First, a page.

Sverrir Jakobsson: Universities: Institutes of Power or Resistance?
The article explores the invention of the university as an institution in the Middle Ages, and its peculiar characteristics in contrast with other systems of an academic education. The strength of the university has been its role in creating a standardized type of higher learning, which is solidified by its unique status in the disposal of academic degrees and titles. The traditional independence of universities is demonstrated to be created by the historical circumstances in which they came into existence, as medieval power structures were disparate and various institutions competed for authority in European societies. The role of the university as a centre of critical thinking is discussed, and it is argued that universities have seldom been in the forefront of resistance to established power and ideological hegemony; in fact universities can rather be seen as repositories of traditional authority and established thinking.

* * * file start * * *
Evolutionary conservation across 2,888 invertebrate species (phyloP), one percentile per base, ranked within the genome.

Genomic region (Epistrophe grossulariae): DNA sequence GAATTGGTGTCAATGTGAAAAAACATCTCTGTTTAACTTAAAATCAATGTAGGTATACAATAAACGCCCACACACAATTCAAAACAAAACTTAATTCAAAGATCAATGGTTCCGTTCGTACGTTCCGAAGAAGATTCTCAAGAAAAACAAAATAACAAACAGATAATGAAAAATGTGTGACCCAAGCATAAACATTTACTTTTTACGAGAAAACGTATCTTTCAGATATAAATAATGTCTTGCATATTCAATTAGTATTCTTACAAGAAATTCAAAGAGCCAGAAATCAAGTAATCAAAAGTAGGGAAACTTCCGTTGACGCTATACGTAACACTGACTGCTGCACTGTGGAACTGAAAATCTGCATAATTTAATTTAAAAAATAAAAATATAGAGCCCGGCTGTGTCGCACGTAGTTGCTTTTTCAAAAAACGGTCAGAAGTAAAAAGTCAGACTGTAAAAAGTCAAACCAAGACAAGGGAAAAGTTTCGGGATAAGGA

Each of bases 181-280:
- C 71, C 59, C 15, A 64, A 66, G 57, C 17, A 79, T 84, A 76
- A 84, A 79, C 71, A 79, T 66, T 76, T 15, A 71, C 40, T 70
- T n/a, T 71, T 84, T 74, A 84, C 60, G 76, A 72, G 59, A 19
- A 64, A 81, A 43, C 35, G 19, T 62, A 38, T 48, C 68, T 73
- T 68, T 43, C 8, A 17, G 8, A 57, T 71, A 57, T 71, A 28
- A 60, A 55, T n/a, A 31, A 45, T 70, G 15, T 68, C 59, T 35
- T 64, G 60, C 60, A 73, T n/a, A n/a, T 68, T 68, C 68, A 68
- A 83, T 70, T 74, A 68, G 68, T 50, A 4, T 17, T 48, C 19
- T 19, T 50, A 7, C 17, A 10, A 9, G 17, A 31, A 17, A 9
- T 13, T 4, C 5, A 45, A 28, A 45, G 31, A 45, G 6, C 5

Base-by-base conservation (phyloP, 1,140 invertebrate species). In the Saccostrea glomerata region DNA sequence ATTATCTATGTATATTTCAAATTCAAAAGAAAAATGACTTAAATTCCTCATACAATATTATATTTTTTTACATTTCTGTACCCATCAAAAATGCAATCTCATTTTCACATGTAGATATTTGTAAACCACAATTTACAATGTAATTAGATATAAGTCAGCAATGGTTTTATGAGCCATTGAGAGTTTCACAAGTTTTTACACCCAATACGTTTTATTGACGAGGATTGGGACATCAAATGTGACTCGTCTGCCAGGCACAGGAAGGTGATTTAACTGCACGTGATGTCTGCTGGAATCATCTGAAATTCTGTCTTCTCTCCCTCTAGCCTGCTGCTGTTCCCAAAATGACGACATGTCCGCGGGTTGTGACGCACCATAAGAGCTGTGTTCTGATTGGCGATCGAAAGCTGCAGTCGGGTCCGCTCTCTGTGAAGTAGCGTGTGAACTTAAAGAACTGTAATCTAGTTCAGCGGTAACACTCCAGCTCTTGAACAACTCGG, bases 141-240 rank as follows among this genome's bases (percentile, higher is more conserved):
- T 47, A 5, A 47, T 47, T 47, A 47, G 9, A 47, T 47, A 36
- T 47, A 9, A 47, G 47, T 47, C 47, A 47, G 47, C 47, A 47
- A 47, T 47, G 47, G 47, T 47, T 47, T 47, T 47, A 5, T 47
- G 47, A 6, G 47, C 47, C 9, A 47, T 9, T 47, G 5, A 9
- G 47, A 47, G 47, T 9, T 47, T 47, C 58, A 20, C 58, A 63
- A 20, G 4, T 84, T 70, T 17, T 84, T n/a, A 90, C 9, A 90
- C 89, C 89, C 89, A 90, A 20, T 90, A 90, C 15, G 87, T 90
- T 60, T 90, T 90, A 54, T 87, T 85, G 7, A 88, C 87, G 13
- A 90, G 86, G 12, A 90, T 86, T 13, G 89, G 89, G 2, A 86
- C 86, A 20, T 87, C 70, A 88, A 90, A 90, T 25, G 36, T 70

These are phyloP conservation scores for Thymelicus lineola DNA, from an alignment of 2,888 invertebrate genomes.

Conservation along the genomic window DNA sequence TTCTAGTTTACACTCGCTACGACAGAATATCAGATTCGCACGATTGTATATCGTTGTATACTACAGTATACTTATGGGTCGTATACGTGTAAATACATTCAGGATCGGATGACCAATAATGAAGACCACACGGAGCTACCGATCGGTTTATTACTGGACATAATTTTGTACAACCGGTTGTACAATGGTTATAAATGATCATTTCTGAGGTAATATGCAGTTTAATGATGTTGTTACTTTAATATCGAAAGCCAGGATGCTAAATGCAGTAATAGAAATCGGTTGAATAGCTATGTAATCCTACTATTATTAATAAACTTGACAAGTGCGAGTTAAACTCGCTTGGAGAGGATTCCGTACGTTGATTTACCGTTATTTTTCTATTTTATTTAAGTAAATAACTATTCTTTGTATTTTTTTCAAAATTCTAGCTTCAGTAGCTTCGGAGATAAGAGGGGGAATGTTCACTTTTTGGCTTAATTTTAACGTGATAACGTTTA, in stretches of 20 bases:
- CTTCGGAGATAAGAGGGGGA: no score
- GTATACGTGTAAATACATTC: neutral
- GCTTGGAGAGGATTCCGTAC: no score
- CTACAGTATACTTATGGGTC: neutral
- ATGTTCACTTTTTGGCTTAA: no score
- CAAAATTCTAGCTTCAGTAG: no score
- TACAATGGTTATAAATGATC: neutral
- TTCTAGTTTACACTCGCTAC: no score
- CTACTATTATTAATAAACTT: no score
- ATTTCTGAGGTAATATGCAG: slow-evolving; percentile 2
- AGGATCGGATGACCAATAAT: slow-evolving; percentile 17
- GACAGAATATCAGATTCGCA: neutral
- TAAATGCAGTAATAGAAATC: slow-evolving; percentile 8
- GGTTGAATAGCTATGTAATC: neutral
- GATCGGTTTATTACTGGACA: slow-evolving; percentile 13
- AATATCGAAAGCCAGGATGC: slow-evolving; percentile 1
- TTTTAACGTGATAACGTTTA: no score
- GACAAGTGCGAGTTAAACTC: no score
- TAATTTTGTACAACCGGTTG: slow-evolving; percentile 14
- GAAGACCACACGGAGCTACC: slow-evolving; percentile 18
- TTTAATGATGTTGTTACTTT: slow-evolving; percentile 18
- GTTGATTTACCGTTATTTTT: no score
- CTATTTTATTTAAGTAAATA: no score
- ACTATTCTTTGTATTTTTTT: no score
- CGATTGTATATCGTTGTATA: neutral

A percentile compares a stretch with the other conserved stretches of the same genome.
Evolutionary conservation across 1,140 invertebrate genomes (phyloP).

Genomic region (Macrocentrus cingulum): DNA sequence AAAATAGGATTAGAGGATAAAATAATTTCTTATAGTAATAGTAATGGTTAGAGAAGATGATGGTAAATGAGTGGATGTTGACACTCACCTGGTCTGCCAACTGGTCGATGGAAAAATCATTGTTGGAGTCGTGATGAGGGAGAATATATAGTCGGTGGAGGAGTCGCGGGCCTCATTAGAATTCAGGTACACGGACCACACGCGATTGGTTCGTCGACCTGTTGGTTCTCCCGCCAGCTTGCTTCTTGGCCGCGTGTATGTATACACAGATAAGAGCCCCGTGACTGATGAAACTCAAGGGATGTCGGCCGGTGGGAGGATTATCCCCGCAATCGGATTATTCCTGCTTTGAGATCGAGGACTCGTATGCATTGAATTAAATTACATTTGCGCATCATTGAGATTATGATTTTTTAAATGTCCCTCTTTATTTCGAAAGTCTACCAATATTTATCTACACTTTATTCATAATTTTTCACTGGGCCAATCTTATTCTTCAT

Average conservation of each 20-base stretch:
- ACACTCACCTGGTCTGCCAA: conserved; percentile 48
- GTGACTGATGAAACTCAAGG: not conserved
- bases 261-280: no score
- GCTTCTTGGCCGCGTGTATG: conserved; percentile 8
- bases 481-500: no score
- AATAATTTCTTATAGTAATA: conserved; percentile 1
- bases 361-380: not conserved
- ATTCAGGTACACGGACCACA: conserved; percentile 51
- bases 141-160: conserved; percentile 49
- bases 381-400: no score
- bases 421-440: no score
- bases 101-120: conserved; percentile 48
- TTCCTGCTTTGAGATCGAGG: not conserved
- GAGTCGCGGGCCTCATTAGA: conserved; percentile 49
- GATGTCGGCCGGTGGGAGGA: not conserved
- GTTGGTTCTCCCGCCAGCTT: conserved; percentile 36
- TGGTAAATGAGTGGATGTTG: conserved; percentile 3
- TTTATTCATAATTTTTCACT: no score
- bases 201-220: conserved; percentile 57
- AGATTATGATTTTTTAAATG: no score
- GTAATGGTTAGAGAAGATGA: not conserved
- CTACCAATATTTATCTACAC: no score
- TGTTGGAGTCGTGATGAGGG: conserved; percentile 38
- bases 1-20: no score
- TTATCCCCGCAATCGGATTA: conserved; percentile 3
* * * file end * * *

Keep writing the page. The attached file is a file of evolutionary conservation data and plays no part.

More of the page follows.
Key words: Mediaeval universities; civil examinations; the madrasa; higher education; knowledge and power; social criticism and the role of intellectuals.